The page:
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Three Revolutionary Forces

Although the masses in Tahrir Square appeared unified on the day Mubarak was ousted, in actuality there were three broad groups vying for power. The first, associated with the military, took a minimalist view: the revolution was simply about removing Mubarak and his cronies from power and ensuring that his son Gamal Mubarak did not succeed him to the presidency. Given this group’s desire to preserve as much as possible of Mubarak’s order (without Mubarak), it was able to reconcile with old-regime elements. Moreover, although this first group originally lacked a distinctive ideology, it eventually adopted a nationalist, sometimes even xenophobic, posture that distinguished it from the cosmopolitanism of Islamist, liberal, and socialist revolutionaries.

According to the second group, the revolution aimed at broad reforms of the Egyptian state without uprooting it entirely. For this reformist group, the crisis stemmed from corruption. Mubarak, they argued, had undermined the state’s integrity by usurping its institutions to fulfill his and his allies’ personal and political ends. The revolution needed to reform the state’s institutions so that they would meet the formal requirements of a legal order and be accountable to the public will. Formal democracy was a crucial demand of this group because it was seen as the only way to ensure that the state would not again be hijacked in order to further the interests of a narrow group of Egyptian elites. The Muslim Brotherhood and its allies belonged to this second group.

The third group, composed largely of young Egyptians, understood the revolution as an attempt to fundamentally restructure state and society. The revolution provided an opportunity to create a virtuous state. Doing so would, however, require a complete rupture with the ancien regime. This radical group had an ambivalent relationship with formal democracy. Thus, although elections were desirable, the most important goal was the substantive transformation of the state and society: “revolutionary legitimacy” trumped whatever legitimacy formal representative democracy could provide.

The degree of public support enjoyed by each of these three groups remains uncertain. No one disputes that the youth, the third group, served as the revolutionary vanguard, having planned and executed the antiregime demonstrations on January 25. The Muslim Brotherhood joined later, and the military, for obvious reasons, was the last to take up the banner.

Egypt’s most idealistic revolutionaries did not understand the implications of political liberalism. Still, one should not exclude the military from the revolutionary coalition. The protesters at Tahrir welcomed the military, which they believed to be more sympathetic to their cause than the detested police. Demonstrators treated the military as a legitimate authority.1 For example, when protesters caught agent provocateurs working for the regime, the latter were turned over to the military.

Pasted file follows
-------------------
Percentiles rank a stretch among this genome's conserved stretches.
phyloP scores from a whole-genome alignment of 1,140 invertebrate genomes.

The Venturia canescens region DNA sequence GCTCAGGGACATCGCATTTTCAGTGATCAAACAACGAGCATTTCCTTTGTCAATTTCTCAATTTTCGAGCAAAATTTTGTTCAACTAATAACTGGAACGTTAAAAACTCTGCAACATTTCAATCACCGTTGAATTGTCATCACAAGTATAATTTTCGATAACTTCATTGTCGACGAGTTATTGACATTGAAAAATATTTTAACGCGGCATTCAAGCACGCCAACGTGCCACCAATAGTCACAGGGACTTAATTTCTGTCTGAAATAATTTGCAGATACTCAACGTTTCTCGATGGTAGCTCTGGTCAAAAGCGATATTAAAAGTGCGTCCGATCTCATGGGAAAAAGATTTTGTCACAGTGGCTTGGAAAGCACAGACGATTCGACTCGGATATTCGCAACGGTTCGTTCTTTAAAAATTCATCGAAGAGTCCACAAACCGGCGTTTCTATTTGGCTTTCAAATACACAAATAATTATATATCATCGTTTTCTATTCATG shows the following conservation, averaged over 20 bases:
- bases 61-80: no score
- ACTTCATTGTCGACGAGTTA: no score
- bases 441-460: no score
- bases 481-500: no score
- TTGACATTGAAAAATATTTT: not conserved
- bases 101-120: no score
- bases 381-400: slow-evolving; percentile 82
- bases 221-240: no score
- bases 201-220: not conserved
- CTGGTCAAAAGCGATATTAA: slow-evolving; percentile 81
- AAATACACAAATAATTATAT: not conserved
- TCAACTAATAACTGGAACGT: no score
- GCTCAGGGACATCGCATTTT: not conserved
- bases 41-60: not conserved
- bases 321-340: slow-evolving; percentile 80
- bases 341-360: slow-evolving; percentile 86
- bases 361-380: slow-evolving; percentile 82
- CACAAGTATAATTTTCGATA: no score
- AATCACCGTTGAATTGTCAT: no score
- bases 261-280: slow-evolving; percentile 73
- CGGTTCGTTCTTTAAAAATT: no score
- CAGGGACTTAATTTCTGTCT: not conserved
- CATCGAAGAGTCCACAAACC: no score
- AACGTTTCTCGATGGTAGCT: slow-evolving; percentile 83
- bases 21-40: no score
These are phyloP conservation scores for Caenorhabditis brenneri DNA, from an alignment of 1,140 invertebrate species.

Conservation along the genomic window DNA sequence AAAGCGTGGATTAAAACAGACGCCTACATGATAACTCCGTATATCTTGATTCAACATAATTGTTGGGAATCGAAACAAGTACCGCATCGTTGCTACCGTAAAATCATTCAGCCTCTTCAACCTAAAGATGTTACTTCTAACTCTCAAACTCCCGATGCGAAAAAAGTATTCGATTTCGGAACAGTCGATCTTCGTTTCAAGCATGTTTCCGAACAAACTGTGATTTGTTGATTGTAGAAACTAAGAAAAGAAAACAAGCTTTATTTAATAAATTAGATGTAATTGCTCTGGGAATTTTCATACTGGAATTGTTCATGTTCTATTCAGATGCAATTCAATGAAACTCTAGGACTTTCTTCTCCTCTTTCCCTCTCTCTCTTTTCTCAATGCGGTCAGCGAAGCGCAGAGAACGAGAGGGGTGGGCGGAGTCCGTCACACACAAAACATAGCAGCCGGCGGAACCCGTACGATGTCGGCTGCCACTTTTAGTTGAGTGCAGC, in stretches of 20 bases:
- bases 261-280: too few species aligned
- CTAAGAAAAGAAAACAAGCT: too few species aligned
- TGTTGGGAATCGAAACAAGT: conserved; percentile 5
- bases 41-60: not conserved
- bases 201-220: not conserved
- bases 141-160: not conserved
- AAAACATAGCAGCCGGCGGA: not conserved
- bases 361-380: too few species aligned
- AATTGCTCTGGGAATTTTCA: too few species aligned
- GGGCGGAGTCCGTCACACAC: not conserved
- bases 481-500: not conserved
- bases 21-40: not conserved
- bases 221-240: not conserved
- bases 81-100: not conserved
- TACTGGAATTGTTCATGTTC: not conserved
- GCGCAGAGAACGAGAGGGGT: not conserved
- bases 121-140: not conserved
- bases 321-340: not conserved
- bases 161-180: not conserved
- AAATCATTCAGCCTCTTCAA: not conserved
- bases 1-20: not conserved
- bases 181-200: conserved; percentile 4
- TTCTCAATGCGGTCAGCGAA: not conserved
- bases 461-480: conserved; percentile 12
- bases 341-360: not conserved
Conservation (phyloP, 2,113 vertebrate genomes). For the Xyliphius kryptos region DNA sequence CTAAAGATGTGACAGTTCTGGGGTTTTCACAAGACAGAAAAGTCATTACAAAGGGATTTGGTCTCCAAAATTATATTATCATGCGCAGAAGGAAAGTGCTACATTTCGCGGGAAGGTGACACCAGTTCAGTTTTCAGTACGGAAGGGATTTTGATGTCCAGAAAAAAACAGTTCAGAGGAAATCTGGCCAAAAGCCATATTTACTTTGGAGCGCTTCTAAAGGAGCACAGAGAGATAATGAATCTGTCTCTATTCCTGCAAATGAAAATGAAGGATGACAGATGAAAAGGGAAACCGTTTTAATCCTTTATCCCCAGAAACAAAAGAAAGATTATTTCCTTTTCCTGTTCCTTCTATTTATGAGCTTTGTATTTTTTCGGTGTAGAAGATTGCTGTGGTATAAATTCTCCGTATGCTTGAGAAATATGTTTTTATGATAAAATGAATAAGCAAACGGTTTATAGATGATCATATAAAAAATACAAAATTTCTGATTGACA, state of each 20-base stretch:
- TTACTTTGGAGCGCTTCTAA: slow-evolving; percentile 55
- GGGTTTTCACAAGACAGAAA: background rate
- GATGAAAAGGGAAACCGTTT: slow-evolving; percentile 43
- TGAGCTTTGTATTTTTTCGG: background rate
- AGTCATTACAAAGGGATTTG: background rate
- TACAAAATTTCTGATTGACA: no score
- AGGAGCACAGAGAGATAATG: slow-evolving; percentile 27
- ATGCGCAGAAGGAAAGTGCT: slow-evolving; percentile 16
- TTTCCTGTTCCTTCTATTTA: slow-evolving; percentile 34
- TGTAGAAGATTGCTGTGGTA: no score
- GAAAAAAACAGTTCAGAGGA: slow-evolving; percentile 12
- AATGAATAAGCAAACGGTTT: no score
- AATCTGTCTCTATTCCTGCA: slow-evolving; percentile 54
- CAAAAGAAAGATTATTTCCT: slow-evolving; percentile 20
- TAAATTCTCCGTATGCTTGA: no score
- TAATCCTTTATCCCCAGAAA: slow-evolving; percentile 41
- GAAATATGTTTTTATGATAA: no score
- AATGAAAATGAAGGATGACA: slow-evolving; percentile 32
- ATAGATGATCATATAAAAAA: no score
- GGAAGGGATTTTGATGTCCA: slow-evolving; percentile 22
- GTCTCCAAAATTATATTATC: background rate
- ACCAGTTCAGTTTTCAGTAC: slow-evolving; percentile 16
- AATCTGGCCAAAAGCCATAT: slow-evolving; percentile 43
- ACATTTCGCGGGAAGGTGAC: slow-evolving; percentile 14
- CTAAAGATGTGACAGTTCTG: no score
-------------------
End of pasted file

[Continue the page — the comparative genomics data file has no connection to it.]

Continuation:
Other actions also underscored the willingness of Tahrir revolutionaries to recognize the continued legitimacy of at least some parts of the old order. For example, prominent liberal l awyers within the revolutionary camp continued to abide by the constitution that Mubarak had put in place in the waning years of his presidency. This constitution included a series of amendments, adopted in spite of gross procedural irregularities that were intended to ensure his son’s succession. During the revolution, one liberal lawyer even published an appeal to Mubarak in the Washington Post demanding that he perform the formal steps required for a legal transition.2

More restrained interpretations of the revolution continue to have strong support among Egyptians even after Mubarak’s resignation. Subsequent elections have confirmed this. In the March 19 referendum, voters favored a quick transition and rejected radicals’ appeals to complete a draft constitution before selecting a new government. In the subsequent parliamentary elections, Islamist-affiliated parties won almost 70 percent of the seats, while postrevolutionary liberal parties took only 10 percent. And in the presidential elections of 2012, with Mo- hamed ElBaradei withdrawn from the race, the liberals could not even field a candidate. The top two vote-getters in the first round, Ahmed Shafiq, Mubarak’s last prime minister, and Mohammed Morsi, of the Muslim Brotherhood, were affiliated, respectively, with the minimalist and reformist camps.

Whatever else can be said about the political preferences of Egyptians as revealed by their postrevolutionary voting patterns, elections demonstrated that a successful and peaceful democratic transition would require a coalition of minimalists, reformists, and radicals. In other words, each of the three groups would have to accommodate the other two.

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